Other important factors in my literacy roots were dramatization and storytelling. I can remember the dramatization of revival meetings we had witnessed where evangelists conspired and perspired, sinners jumped and ran forward, and feet were washed by the humble brethren. We “acted out” revivals, weddings, funerals, foot washings, vocations (teacher, preacher, sawmiller, etc.), and anything else we could imagine.
Storytelling was a regular evening pastime. Telling haint tales was my favorite; these would start about dark. I can remember running barefoot a half mile from one end of the sawmill village to the other in about 15 seconds after it had grown dark and the last scary haint tale was finished. I am convinced that listening to others tell stories in those sawmill villages, and my retelling of those stories, had a tremendous impact on my love of writing.
Another impact that I am sure was critical to my early literacy was the presence of verbose female cousins in the sawmill village that read to me, engaged in drama with me, told stories to me and wrote stories in my presence.
I am convinced, and can show the research evidence to support it, that personal writing is a key to literacy. There is a hole in the hedge between reading and writing. For example, I am convinced that hearing sounds in words and knowing the letters that represent sounds of our language are critical for literacy. This is why adults trying to assist a young reader will say, “Take that word apart.” The more I study language, however, the more I see reading as “putting together” as opposed to “taking apart.” Therefore, through personal writing, through the act of spelling while writing, we best learn the letter sounds for meaningful reading. Why? Through personal, meaningful writing, the words break apart naturally when spelling . In 1951, I labeled everything in the house where Mom was working. She would help me spell as I sounded out the words: c-u-p, pl-a-t-e, ch-air, ta-ble. The way to teach phonics is through spelling!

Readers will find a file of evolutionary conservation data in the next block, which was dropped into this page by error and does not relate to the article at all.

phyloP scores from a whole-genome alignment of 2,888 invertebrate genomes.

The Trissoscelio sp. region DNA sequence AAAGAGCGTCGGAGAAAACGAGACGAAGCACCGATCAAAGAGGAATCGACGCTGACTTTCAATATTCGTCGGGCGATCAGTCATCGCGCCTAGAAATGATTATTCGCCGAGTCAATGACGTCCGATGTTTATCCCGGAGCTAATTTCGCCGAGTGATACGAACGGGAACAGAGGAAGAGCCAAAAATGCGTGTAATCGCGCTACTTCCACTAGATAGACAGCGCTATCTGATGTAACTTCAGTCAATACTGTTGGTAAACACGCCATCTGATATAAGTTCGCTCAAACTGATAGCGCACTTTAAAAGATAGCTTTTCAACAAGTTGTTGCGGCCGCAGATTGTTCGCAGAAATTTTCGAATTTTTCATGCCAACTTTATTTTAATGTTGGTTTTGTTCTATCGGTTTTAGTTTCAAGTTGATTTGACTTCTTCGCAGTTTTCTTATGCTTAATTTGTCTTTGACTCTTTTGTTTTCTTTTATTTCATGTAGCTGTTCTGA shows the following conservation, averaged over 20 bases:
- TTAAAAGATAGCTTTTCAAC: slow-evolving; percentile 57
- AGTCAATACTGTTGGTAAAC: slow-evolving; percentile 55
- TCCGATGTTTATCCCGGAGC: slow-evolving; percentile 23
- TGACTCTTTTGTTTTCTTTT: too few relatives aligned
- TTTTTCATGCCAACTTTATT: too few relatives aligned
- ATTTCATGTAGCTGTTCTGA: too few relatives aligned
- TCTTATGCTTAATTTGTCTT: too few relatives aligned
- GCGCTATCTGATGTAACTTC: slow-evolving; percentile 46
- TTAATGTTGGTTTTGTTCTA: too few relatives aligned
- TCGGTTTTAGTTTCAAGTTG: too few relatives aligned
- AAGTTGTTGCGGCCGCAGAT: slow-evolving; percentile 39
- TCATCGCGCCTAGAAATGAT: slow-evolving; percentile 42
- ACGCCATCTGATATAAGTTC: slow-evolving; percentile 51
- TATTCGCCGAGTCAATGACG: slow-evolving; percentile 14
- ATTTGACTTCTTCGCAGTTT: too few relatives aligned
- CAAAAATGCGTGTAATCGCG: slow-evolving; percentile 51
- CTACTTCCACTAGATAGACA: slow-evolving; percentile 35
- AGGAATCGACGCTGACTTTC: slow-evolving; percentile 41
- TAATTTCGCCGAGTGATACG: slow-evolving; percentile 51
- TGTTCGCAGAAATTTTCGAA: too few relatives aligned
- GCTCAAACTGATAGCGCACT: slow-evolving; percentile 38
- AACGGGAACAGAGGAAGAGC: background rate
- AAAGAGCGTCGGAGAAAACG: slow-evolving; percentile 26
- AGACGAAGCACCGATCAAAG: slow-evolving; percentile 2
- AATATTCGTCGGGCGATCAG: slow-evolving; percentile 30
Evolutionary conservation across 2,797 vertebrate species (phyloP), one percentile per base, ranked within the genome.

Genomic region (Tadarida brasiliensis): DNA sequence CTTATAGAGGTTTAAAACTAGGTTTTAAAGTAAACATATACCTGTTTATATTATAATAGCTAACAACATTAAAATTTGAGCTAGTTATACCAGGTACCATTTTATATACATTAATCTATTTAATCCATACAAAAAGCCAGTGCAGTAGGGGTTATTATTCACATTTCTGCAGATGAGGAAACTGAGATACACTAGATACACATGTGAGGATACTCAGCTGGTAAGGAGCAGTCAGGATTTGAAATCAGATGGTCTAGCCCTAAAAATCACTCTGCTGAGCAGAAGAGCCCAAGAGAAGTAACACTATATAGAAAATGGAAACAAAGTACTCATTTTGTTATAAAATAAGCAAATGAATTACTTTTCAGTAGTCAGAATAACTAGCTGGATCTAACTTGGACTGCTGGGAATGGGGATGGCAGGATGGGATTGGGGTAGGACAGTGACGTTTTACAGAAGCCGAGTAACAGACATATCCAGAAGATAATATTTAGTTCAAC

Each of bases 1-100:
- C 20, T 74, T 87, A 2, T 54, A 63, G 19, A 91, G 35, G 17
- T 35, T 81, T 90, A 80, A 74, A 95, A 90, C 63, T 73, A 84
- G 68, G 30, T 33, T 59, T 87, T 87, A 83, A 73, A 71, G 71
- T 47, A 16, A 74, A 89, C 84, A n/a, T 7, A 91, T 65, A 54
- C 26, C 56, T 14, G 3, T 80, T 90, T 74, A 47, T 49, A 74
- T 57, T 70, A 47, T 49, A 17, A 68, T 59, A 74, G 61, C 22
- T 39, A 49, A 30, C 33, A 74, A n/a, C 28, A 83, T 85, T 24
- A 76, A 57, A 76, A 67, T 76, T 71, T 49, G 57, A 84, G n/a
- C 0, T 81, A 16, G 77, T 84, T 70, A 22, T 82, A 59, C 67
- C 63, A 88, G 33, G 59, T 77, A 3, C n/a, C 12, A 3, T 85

I was astonished at how glibly my female cousins did each of these things. They were “little teachers,” always eager to explain, demonstrate and model to me how to spell, how to compose and how to write. Talking leads naturally to writing; writing leads naturally to reading. They were little teachers who made their thinking public. My many math and English teachers could have changed the world if they had made their thinking public, that is, thought out loud about how to use a strategy before releasing responsibility and asking students to do so. I always thrived in school when my teachers would say, “Watch me; I’ll work through this, or, I’ll model this and talk about what I’m doing in an attempt to help you when you try.”
I venerated my cousins who were demonstrators and who made declarative statements to me about their thinking. I tried to emulate their ways. They have since become successful entrepreneurs and own their own companies. They were intelligent, creative and imaginative, and were good influences on a sawdust-doodler who needed help in realizing his potential.
Dr. Thomas Cloer Jr. is Professor Emeritus, Furman University. He was awarded the Outstanding Alumni Award from his alma mater, Cumberland College in Williamsburg, Ky. He has received The Medal of Honor and has been inducted into The Hall of Honor at Cumberland.